The U.S.'s neighbors are two of its biggest markets for pork exports – Mexico is number two and Canada is number three. However, since Country of Origin Labeling first took effect in late 2009 after being introduced as part of the 2002 Farm Bill, the National Pork Producers Council says it has had a negative impact on trade with these countries.
Following the World Trade Organization's ruling in 2012 that certain COOL requirements discriminated against imported livestock from Mexico and Canada, USDA issued its final rule on Mandatory Country of Origin Labeling to comply with the WTO.
The final rule, which went into effect in November 2013, requires specifying the country or countries in which the animal was born, raised, and slaughtered.
However, John Weber, NPPC vice president and Dysart, Iowa, pork producer, says the 2013 rule is more restrictive than the 2009 rule.
"Solutions to this problem aren't easy," Weber says. "But I compare it to the auto industry. When you buy a General Motors product, I guarantee there are products in that car from at least a dozen other countries."
So, some pork is from Canadian pigs exported to the U.S. for feeding and slaughter. "We have a lot of producers in Iowa that love to feed Canadian pigs. When the rules came into place, they had trouble marketing those pigs. The packers had to set aside time to market those pigs or didn't market them altogether," Weber says. "In 2007 we were importing about 10 million pigs from Canada. Today that's about 5 million pigs."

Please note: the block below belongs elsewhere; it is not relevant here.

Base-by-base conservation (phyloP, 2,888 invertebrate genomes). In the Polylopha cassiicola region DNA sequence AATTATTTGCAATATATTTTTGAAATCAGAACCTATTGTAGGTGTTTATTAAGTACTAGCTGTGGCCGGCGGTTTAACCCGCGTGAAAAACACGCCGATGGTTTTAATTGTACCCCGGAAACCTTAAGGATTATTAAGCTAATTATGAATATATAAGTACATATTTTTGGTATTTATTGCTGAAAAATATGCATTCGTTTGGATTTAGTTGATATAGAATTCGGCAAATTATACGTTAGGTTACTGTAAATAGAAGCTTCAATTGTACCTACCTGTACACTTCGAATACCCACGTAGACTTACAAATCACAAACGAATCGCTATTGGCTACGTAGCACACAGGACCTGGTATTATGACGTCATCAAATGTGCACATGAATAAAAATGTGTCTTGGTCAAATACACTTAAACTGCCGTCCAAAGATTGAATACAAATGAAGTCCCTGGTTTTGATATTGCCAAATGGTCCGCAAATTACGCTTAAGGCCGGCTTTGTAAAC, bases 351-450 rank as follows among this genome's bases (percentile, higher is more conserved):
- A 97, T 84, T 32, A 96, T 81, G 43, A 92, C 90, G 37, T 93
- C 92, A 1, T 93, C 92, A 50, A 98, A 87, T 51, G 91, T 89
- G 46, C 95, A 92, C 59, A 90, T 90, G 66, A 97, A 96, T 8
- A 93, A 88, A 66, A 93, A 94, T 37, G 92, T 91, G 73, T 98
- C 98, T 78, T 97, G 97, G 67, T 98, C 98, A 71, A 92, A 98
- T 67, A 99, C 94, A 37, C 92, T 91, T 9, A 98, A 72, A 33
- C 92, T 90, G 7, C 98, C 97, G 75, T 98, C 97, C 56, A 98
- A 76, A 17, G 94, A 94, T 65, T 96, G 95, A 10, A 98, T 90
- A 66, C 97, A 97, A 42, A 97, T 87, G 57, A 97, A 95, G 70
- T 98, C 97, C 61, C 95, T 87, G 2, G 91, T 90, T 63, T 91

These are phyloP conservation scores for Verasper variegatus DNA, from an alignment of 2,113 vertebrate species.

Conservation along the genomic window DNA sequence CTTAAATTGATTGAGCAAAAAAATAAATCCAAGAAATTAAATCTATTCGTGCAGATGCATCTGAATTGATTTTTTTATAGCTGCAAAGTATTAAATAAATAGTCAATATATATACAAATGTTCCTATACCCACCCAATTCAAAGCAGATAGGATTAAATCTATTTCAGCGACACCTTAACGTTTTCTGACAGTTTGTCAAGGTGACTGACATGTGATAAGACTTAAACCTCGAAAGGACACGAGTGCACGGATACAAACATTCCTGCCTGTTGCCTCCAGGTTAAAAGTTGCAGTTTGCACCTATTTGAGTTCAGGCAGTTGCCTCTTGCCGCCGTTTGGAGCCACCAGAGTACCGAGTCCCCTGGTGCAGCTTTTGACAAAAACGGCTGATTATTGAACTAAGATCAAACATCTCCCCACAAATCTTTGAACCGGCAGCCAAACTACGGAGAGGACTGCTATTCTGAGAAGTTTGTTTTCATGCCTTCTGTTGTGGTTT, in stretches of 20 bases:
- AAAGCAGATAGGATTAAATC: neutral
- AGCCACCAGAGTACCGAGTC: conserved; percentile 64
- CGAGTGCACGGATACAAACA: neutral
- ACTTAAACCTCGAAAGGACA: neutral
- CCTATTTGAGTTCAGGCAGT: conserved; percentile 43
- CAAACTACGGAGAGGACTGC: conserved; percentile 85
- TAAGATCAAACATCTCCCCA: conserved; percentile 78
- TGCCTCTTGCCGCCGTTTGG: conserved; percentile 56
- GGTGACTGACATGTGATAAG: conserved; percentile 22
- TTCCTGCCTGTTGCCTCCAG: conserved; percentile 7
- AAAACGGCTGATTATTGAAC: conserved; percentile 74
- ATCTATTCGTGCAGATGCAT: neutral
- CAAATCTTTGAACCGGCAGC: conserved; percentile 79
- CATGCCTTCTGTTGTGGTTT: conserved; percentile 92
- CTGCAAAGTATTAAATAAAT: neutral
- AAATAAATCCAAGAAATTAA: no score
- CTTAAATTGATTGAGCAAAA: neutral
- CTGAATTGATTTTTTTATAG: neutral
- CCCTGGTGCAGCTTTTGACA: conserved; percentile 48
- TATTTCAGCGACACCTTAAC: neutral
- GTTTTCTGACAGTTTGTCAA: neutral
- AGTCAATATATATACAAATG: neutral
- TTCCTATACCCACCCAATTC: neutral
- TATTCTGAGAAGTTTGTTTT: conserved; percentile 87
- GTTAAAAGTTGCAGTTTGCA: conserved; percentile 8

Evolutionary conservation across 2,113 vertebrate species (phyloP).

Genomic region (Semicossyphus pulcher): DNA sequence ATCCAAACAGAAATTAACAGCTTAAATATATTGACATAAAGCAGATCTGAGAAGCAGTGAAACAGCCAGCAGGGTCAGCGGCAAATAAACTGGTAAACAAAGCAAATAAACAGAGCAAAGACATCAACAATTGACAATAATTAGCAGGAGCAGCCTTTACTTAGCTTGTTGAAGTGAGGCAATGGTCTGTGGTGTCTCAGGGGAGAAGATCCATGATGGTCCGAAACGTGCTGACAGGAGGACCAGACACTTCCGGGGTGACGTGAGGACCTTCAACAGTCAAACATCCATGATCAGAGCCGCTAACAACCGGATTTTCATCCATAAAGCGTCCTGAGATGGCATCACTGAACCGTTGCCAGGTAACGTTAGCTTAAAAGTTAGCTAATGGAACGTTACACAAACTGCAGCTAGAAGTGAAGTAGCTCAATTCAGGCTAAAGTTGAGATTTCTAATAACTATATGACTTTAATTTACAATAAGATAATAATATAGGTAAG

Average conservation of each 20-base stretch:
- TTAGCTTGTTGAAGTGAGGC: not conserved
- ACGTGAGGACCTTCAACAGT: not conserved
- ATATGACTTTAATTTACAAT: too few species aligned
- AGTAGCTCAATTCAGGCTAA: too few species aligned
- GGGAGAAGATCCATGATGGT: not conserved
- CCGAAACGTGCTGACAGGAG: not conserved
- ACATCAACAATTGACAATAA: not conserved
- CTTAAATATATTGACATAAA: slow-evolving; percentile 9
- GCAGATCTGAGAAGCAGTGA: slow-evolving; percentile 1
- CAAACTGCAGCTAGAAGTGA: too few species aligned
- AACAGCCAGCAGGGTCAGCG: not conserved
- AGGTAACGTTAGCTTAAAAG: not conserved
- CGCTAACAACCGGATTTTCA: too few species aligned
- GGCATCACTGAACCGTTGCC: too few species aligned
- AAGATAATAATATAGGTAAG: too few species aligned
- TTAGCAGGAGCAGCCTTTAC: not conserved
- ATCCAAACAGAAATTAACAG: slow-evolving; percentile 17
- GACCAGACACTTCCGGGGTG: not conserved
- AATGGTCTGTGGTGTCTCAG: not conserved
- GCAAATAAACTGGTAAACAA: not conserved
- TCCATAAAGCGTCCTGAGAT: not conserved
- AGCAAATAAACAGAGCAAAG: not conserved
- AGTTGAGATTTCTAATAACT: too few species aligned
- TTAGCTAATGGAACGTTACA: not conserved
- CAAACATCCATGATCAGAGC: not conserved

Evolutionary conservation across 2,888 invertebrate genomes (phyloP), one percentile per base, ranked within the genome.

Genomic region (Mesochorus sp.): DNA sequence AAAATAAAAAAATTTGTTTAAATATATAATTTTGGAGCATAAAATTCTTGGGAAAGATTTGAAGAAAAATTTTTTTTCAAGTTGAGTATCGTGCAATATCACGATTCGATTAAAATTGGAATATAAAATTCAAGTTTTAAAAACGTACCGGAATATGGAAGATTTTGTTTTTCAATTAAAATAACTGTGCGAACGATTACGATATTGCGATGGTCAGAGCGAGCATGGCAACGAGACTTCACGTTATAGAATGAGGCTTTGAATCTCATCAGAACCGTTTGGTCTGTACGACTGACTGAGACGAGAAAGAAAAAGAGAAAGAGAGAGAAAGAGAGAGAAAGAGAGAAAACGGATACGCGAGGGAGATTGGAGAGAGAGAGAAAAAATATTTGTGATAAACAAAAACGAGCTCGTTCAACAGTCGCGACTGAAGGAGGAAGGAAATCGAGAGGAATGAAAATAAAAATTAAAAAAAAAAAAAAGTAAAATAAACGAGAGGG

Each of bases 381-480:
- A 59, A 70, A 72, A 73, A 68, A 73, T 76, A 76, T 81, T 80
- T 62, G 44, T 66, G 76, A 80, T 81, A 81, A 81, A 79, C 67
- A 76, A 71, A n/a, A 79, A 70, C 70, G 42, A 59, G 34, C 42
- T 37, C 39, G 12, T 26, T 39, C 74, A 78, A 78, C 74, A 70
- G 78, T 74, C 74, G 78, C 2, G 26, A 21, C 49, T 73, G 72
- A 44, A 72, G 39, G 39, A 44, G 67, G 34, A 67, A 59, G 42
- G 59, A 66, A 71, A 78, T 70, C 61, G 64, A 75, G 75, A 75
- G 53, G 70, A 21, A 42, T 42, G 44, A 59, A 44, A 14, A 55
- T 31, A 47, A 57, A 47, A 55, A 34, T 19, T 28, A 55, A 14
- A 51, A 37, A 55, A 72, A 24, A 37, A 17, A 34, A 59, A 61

The problem with COOL
Weber says there is no problem with informing consumers where food comes from, but certain information is excessive and burdensome – the final rule requires multiple labels and segregation of products at the retail and packing level. "We really feel it put an undue burden on the packing industry," Weber says. "To have the country of birth and country it was raised and slaughtered in on the label is even more restrictive."
"The reason we think this needs to be fixed is the original label says 'born, raised, and slaughtered.' As somebody who does the family grocery shopping, I don't need to see that it's slaughtered," adds Audrey Adamson, NPPC vice president for domestic policy issues. "We think Congress has to step in and start to tell consumers what they need to know without causing a burden on producers."
Further impact on trade
The World Trade Organization is reviewing the current ruling, and will announce whether the U.S. is in compliance with its trade obligations later this summer. This decision will likely be appealed by whoever loses. If the final WTO ruling is against the U.S., Mexico and Canada would have the right to retaliate excessively high tariffs could be placed on agricultural and manufactured products.
In this case, officials say pork would almost certainly be included on the list of products – similar the 2010 NAFTA trucking incident.
"This is not a meat issue anymore. This is an international trade issue," Adamson says, adding this will include products numerous U.S. products, from meat to furniture to wine. "They are going to take the damage done to their farmers and apply that amount to retaliation tariffs."
"We need to live up to our own obligations under the WTO," she says. "We can't be poking our best trading partners, Canada and Mexico by not living up to our trading obligations."
This could impact more than trade relations with North American countries, Adamson says. Failing to comply with international trade obligations portrays a negative image of the U.S., which is currently in the middle of Trans-Pacific Partnership negotiations with countries like Japan – the number one export market for U.S. Pork.
"We need to be seen as a reliable trading partner with these countries," she says. "Right now, we aren't being good actors."